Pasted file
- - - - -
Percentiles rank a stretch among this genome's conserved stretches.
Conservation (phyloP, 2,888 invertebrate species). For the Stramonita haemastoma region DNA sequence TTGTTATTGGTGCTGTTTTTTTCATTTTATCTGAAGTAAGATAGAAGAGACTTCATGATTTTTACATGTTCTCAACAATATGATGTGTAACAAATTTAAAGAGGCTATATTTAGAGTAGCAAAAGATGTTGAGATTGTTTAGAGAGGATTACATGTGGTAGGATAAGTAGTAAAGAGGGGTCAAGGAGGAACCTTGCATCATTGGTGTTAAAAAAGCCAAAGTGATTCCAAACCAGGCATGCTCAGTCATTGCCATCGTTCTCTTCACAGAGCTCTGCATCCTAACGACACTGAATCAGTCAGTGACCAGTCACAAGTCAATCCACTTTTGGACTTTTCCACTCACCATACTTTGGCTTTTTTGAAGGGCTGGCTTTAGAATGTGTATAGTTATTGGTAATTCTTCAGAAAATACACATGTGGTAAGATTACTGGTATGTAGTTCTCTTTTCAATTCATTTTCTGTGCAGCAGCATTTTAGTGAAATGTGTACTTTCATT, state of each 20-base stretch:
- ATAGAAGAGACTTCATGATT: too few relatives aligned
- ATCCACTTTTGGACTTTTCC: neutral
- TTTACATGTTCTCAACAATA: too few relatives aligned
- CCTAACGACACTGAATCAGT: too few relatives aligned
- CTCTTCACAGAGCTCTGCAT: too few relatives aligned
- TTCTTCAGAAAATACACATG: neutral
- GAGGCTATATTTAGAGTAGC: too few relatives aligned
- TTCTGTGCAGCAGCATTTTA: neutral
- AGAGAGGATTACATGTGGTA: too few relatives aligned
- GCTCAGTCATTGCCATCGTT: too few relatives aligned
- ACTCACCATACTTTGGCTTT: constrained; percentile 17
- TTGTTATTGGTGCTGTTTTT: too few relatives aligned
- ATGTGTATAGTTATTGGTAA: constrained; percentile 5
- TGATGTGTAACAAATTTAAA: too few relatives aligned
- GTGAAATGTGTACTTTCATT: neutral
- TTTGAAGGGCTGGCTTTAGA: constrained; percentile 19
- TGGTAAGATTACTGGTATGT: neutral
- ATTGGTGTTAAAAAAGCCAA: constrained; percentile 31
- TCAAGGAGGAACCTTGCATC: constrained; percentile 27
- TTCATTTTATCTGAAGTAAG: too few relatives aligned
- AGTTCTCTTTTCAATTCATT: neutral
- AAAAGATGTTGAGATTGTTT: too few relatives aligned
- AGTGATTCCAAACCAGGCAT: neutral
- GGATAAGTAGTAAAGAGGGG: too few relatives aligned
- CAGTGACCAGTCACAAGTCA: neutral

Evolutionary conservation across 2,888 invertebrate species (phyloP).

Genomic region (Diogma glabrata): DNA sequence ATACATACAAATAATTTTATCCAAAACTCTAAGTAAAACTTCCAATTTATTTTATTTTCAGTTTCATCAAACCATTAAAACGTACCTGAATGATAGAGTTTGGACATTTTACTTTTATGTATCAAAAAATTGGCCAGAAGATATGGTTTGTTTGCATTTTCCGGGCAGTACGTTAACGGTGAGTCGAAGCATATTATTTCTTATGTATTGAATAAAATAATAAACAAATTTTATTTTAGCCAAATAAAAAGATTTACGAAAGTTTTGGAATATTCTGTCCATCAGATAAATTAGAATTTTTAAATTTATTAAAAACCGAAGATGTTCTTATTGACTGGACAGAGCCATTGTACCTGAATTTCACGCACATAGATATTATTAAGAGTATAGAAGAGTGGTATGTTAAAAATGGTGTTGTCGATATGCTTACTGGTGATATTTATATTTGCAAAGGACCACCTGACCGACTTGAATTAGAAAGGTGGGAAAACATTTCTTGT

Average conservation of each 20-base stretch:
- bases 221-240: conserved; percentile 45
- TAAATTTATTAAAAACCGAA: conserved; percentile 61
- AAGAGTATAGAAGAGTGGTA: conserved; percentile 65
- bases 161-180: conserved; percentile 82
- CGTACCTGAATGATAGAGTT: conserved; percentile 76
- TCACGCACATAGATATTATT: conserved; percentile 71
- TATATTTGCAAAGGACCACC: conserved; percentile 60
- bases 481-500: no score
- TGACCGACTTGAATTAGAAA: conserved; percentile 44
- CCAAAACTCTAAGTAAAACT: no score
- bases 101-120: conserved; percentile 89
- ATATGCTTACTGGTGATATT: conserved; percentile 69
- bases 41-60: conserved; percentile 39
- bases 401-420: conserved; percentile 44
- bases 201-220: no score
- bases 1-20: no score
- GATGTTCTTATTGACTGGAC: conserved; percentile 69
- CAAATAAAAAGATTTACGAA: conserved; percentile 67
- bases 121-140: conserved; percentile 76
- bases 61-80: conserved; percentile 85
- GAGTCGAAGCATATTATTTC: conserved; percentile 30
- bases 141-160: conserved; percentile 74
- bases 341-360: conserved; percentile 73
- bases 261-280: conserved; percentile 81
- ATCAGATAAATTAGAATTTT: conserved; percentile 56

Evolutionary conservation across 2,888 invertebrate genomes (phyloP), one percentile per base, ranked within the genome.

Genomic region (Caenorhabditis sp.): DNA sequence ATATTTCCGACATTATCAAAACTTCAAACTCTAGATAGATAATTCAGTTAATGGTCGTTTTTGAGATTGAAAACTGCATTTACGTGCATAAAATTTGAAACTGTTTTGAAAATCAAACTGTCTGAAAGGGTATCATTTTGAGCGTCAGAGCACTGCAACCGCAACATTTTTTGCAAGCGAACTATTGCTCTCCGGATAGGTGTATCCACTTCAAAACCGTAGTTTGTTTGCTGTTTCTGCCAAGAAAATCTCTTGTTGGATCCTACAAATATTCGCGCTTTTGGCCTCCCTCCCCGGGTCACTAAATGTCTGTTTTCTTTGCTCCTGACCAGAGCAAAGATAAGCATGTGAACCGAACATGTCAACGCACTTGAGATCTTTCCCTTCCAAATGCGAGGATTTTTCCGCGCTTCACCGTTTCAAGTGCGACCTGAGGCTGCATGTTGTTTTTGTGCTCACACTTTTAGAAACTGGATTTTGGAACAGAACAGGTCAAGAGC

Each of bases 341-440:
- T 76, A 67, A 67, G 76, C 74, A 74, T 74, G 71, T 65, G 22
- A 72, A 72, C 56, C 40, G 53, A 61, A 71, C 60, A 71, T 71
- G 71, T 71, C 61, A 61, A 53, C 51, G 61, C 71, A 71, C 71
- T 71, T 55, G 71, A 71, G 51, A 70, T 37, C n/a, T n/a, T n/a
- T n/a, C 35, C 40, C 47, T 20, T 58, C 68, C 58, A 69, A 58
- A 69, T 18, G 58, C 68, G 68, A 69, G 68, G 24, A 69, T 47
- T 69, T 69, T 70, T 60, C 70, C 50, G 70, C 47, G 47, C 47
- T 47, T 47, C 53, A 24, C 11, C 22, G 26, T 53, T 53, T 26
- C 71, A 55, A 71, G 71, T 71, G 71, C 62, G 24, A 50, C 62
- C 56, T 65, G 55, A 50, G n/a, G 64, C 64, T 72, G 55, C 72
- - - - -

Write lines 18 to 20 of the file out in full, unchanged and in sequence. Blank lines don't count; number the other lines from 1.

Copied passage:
- TTTGAAGGGCTGGCTTTAGA: constrained; percentile 19
- TGGTAAGATTACTGGTATGT: neutral
- ATTGGTGTTAAAAAAGCCAA: constrained; percentile 31